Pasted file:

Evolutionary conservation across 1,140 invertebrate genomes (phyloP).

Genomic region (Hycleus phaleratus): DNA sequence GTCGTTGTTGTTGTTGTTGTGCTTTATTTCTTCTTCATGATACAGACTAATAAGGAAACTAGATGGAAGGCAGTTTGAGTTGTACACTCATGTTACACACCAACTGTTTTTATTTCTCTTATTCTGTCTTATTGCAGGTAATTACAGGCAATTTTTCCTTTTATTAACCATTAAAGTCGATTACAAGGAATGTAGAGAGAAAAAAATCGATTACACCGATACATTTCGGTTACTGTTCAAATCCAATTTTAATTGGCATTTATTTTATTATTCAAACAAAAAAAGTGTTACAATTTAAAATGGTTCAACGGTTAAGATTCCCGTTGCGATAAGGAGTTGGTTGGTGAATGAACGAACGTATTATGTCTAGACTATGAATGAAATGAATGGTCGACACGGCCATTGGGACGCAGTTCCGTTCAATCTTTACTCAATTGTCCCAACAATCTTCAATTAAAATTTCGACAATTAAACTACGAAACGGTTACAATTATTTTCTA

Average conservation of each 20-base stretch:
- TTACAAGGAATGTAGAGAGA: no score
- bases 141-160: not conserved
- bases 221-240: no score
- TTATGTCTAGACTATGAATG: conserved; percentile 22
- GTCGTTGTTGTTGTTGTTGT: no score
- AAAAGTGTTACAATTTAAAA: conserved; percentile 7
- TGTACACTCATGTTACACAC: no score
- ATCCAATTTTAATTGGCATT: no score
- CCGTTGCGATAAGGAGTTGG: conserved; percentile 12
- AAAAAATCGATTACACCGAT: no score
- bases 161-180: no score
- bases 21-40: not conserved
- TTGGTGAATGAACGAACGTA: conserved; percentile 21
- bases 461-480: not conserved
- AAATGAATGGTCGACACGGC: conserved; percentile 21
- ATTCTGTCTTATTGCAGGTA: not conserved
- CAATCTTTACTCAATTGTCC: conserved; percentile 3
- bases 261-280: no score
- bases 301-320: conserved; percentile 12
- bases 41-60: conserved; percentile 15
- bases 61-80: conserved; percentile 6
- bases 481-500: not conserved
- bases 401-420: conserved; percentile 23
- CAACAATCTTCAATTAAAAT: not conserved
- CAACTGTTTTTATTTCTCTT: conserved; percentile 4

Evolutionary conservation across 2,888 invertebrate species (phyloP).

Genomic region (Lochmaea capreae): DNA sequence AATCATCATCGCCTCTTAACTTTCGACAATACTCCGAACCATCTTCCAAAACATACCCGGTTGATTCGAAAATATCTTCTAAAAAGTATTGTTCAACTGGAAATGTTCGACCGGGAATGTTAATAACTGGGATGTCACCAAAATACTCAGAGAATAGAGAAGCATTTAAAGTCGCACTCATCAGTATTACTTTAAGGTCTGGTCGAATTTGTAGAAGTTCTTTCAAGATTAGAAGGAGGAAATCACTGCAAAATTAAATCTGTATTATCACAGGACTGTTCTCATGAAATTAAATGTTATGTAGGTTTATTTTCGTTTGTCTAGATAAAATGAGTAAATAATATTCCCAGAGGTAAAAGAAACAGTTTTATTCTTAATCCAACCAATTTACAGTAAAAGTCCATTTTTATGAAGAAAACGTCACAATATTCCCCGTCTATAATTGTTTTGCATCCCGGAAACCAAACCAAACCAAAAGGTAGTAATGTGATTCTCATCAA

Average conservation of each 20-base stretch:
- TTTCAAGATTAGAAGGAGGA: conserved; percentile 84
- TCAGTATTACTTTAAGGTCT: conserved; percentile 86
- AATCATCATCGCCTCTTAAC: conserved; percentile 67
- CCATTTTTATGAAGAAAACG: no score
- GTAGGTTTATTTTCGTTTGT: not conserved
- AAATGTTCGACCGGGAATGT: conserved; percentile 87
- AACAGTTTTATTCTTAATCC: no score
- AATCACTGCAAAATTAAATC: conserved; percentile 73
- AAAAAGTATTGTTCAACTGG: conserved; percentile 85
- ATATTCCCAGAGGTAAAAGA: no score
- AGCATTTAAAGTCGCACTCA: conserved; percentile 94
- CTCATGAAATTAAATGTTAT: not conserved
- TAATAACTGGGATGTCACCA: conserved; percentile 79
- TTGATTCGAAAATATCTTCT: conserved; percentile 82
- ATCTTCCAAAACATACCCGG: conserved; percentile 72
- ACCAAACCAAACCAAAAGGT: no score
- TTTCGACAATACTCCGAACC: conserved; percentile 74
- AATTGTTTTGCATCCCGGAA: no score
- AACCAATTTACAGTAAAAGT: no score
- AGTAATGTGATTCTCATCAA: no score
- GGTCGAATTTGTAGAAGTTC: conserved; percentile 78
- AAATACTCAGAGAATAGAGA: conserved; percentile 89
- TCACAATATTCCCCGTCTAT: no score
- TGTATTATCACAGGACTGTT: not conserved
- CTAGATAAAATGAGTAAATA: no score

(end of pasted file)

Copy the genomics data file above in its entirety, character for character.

Evolutionary conservation across 1,140 invertebrate genomes (phyloP).

Genomic region (Hycleus phaleratus): DNA sequence GTCGTTGTTGTTGTTGTTGTGCTTTATTTCTTCTTCATGATACAGACTAATAAGGAAACTAGATGGAAGGCAGTTTGAGTTGTACACTCATGTTACACACCAACTGTTTTTATTTCTCTTATTCTGTCTTATTGCAGGTAATTACAGGCAATTTTTCCTTTTATTAACCATTAAAGTCGATTACAAGGAATGTAGAGAGAAAAAAATCGATTACACCGATACATTTCGGTTACTGTTCAAATCCAATTTTAATTGGCATTTATTTTATTATTCAAACAAAAAAAGTGTTACAATTTAAAATGGTTCAACGGTTAAGATTCCCGTTGCGATAAGGAGTTGGTTGGTGAATGAACGAACGTATTATGTCTAGACTATGAATGAAATGAATGGTCGACACGGCCATTGGGACGCAGTTCCGTTCAATCTTTACTCAATTGTCCCAACAATCTTCAATTAAAATTTCGACAATTAAACTACGAAACGGTTACAATTATTTTCTA

Average conservation of each 20-base stretch:
- TTACAAGGAATGTAGAGAGA: no score
- bases 141-160: not conserved
- bases 221-240: no score
- TTATGTCTAGACTATGAATG: conserved; percentile 22
- GTCGTTGTTGTTGTTGTTGT: no score
- AAAAGTGTTACAATTTAAAA: conserved; percentile 7
- TGTACACTCATGTTACACAC: no score
- ATCCAATTTTAATTGGCATT: no score
- CCGTTGCGATAAGGAGTTGG: conserved; percentile 12
- AAAAAATCGATTACACCGAT: no score
- bases 161-180: no score
- bases 21-40: not conserved
- TTGGTGAATGAACGAACGTA: conserved; percentile 21
- bases 461-480: not conserved
- AAATGAATGGTCGACACGGC: conserved; percentile 21
- ATTCTGTCTTATTGCAGGTA: not conserved
- CAATCTTTACTCAATTGTCC: conserved; percentile 3
- bases 261-280: no score
- bases 301-320: conserved; percentile 12
- bases 41-60: conserved; percentile 15
- bases 61-80: conserved; percentile 6
- bases 481-500: not conserved
- bases 401-420: conserved; percentile 23
- CAACAATCTTCAATTAAAAT: not conserved
- CAACTGTTTTTATTTCTCTT: conserved; percentile 4

Evolutionary conservation across 2,888 invertebrate species (phyloP).

Genomic region (Lochmaea capreae): DNA sequence AATCATCATCGCCTCTTAACTTTCGACAATACTCCGAACCATCTTCCAAAACATACCCGGTTGATTCGAAAATATCTTCTAAAAAGTATTGTTCAACTGGAAATGTTCGACCGGGAATGTTAATAACTGGGATGTCACCAAAATACTCAGAGAATAGAGAAGCATTTAAAGTCGCACTCATCAGTATTACTTTAAGGTCTGGTCGAATTTGTAGAAGTTCTTTCAAGATTAGAAGGAGGAAATCACTGCAAAATTAAATCTGTATTATCACAGGACTGTTCTCATGAAATTAAATGTTATGTAGGTTTATTTTCGTTTGTCTAGATAAAATGAGTAAATAATATTCCCAGAGGTAAAAGAAACAGTTTTATTCTTAATCCAACCAATTTACAGTAAAAGTCCATTTTTATGAAGAAAACGTCACAATATTCCCCGTCTATAATTGTTTTGCATCCCGGAAACCAAACCAAACCAAAAGGTAGTAATGTGATTCTCATCAA

Average conservation of each 20-base stretch:
- TTTCAAGATTAGAAGGAGGA: conserved; percentile 84
- TCAGTATTACTTTAAGGTCT: conserved; percentile 86
- AATCATCATCGCCTCTTAAC: conserved; percentile 67
- CCATTTTTATGAAGAAAACG: no score
- GTAGGTTTATTTTCGTTTGT: not conserved
- AAATGTTCGACCGGGAATGT: conserved; percentile 87
- AACAGTTTTATTCTTAATCC: no score
- AATCACTGCAAAATTAAATC: conserved; percentile 73
- AAAAAGTATTGTTCAACTGG: conserved; percentile 85
- ATATTCCCAGAGGTAAAAGA: no score
- AGCATTTAAAGTCGCACTCA: conserved; percentile 94
- CTCATGAAATTAAATGTTAT: not conserved
- TAATAACTGGGATGTCACCA: conserved; percentile 79
- TTGATTCGAAAATATCTTCT: conserved; percentile 82
- ATCTTCCAAAACATACCCGG: conserved; percentile 72
- ACCAAACCAAACCAAAAGGT: no score
- TTTCGACAATACTCCGAACC: conserved; percentile 74
- AATTGTTTTGCATCCCGGAA: no score
- AACCAATTTACAGTAAAAGT: no score
- AGTAATGTGATTCTCATCAA: no score
- GGTCGAATTTGTAGAAGTTC: conserved; percentile 78
- AAATACTCAGAGAATAGAGA: conserved; percentile 89
- TCACAATATTCCCCGTCTAT: no score
- TGTATTATCACAGGACTGTT: not conserved
- CTAGATAAAATGAGTAAATA: no score